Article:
Brian and other crucifix victims (including Idle) memorably end the film singing Idle’s song, "Always Look on the Bright Side of Life." “Just remember that the last laugh is on you,” proclaims his anthem. Idle writes in his memoir, “The song was supposed to be ironic, but it ended up being iconic. . . people began to sing it in real wars and in real danger. It struck a chord somehow and . . . it’s the number one song requested at British funerals.” "The Meaning of Life" (1983) contains Idle's other signature "Galaxy Song," reminding humans of their insignificance and drawing on Idle’s interest in science. Idle has appeared in many other comedies, including "Nuns on the Run" (1990) and frequently tours the country with his revues. He also wrote the Tony Award-winning musical “Spamalot” (2005). He recruited his surviving fellow Pythons to a memorable reunion in 2014.The final show, which was streamed live globally, included a skit in which his scientist friend Brian Cox nitpicks at some of the dated lyrics in the “Galaxy Song,” ending when Stephen Hawking appears to run over Cox with his wheelchair. Idle has been married twice, with an enduring marriage to Tania Idle, and has two children. In his memoir, he terms himself an “old agnostic.” He writes, “My funeral song will go on . . . and on . . . though obviously we won’t. Dust to dust is about right. We dissipate into the carbon atoms we came from; technically, reincarnation is sort of correct, we get reassembled into other things.” He has suggested he’d like his tombstone to say: “I’d like a second opinion . . .”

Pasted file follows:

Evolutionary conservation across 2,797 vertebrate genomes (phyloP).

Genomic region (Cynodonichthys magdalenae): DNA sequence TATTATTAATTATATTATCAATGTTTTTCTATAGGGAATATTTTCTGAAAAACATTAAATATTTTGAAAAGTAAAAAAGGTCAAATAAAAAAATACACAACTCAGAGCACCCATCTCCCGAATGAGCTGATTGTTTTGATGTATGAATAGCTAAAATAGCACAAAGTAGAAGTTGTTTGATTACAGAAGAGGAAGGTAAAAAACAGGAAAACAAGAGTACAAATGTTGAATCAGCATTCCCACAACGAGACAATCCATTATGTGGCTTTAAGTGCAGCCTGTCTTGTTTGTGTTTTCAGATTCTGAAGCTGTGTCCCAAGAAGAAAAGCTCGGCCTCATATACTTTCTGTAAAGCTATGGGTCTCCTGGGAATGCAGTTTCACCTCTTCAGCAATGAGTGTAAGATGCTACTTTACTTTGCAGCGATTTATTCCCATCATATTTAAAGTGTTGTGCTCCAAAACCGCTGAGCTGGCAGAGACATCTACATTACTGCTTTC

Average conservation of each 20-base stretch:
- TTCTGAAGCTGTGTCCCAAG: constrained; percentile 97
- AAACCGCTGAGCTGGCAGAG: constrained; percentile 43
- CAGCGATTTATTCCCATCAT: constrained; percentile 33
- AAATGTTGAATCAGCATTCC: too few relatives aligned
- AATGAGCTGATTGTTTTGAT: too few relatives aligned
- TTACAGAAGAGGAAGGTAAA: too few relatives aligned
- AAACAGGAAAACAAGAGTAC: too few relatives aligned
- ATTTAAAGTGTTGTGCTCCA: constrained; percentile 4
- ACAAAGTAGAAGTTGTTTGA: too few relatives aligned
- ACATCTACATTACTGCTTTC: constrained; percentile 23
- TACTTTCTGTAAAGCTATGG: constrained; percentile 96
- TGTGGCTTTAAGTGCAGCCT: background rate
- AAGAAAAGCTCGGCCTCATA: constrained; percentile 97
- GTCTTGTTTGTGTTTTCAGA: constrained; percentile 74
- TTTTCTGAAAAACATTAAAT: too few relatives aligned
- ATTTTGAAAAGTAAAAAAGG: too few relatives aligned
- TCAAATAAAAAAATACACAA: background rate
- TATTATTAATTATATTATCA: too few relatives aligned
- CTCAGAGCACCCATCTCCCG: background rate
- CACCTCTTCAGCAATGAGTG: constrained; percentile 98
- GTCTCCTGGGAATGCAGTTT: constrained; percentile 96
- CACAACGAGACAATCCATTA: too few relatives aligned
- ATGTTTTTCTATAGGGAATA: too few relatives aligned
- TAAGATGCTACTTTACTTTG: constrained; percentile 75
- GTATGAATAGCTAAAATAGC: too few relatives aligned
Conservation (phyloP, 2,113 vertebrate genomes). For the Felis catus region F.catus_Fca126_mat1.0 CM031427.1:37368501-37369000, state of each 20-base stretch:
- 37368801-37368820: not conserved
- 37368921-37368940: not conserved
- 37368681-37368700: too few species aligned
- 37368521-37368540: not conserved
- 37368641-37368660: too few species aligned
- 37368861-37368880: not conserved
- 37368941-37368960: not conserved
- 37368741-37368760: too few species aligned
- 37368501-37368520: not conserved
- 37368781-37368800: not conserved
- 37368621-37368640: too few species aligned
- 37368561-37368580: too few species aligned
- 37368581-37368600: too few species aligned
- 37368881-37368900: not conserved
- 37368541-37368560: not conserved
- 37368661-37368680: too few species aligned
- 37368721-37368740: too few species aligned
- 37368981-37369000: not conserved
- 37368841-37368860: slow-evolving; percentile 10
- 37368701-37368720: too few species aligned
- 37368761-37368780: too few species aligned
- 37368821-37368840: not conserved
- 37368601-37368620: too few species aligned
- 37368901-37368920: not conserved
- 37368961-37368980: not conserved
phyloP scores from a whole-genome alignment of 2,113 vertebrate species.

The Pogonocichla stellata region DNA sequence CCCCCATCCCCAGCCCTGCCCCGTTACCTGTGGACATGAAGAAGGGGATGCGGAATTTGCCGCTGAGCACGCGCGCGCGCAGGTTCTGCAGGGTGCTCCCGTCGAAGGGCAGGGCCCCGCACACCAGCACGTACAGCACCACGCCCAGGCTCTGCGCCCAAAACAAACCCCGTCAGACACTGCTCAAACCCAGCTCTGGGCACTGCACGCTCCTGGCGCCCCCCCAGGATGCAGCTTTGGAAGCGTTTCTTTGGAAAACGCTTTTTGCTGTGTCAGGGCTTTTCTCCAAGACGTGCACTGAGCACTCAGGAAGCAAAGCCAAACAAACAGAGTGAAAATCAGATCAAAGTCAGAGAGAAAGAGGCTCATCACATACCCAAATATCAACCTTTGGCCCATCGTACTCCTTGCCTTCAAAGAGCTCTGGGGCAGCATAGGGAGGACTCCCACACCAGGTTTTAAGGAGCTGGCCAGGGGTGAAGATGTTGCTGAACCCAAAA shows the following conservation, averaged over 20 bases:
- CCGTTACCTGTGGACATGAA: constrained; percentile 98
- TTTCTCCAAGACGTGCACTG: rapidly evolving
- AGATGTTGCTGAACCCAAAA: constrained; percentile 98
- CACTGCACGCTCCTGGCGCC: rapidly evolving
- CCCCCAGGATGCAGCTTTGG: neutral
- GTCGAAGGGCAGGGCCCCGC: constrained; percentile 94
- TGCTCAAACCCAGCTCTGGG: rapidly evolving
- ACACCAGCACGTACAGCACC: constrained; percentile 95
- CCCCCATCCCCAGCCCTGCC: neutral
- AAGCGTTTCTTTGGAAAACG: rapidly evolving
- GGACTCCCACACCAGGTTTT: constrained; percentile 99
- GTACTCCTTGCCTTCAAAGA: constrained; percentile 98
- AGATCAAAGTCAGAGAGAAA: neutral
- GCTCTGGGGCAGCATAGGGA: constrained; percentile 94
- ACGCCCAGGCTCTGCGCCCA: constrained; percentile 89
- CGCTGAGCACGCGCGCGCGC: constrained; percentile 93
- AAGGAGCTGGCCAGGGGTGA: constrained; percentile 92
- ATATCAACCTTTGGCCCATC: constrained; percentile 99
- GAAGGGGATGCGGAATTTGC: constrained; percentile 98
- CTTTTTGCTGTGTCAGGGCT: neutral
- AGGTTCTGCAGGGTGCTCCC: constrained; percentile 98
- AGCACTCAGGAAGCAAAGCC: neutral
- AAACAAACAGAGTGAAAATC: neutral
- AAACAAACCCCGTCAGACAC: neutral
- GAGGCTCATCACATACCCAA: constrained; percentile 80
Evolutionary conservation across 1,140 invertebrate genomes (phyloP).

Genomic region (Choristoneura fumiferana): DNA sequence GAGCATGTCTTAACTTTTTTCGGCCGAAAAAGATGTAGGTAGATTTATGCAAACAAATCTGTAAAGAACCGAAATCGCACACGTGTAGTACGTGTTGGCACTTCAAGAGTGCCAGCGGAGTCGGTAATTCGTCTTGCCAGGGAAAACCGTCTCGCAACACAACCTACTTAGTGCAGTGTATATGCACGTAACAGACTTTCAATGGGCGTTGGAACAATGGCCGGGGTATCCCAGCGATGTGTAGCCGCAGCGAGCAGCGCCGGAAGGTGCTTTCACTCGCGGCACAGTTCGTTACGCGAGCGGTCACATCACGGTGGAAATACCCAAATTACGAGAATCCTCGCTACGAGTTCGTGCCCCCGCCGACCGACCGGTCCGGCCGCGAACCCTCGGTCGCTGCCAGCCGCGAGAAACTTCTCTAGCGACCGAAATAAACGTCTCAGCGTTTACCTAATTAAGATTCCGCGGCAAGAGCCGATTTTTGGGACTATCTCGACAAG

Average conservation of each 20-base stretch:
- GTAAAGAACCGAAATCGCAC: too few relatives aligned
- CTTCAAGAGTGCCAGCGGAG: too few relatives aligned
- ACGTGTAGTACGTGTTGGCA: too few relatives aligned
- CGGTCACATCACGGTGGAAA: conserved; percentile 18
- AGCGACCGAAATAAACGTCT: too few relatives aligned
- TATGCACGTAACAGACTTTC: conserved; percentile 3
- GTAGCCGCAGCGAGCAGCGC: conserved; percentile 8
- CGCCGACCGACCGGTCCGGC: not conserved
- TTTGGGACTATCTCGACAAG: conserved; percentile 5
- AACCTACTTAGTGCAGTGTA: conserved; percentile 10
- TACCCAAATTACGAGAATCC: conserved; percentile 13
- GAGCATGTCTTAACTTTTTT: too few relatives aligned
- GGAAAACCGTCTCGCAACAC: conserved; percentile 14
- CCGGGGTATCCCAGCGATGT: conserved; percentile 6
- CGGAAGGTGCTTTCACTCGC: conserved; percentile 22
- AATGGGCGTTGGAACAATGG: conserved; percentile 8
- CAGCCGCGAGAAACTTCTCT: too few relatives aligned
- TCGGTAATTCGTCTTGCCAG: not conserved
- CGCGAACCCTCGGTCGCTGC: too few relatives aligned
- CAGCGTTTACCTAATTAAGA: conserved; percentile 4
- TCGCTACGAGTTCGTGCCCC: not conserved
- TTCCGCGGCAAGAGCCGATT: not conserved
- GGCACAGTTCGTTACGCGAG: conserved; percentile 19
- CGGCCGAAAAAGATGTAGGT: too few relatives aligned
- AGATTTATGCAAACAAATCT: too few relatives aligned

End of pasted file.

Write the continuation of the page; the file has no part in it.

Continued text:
The Lord God Made Them All

All things dull and ugly
All creatures short and squat
All things rude and nasty
The Lord God made the lot.

Each little snake that poisons
Each little wasp that stings
He made their brutish venom
He made their horrid wings.

All things sick and cancerous
All evil great and small,
All things foul and dangerous
The Lord God made them all.

Each nasty little hornet
Each beastly little squid
Who made the spiky urchin?
Who made the sharks? He did!

All things scabbed and ulcerous
All pox both great and small
Putrid, foul and gangrenous
The Lord God made them all.

—Composed by Eric Idle, sung by Monty Python team

Oh, Lord, Please Don't Burn Us

“O Lord, please don't burn us.
Don't grill or toast your flock.
Don't put us on the barbecue
Or simmer us in stock.
Don't braise or bake or boil us
Or stir-fry us in a wok

Oh, please don't lightly poach us
Or baste us with hot fat.
Don't fricassee or roast us
Or boil us in a vat,
And please don't stick thy servants, Lord,
In a Rotissomat”

—Composed by Eric Idle and John Du Prez, authored by Graham Chapman and John Cleese

Compiled by Annie Laurie Gaylor; Photo by Jaguar PS, Shutterstock.com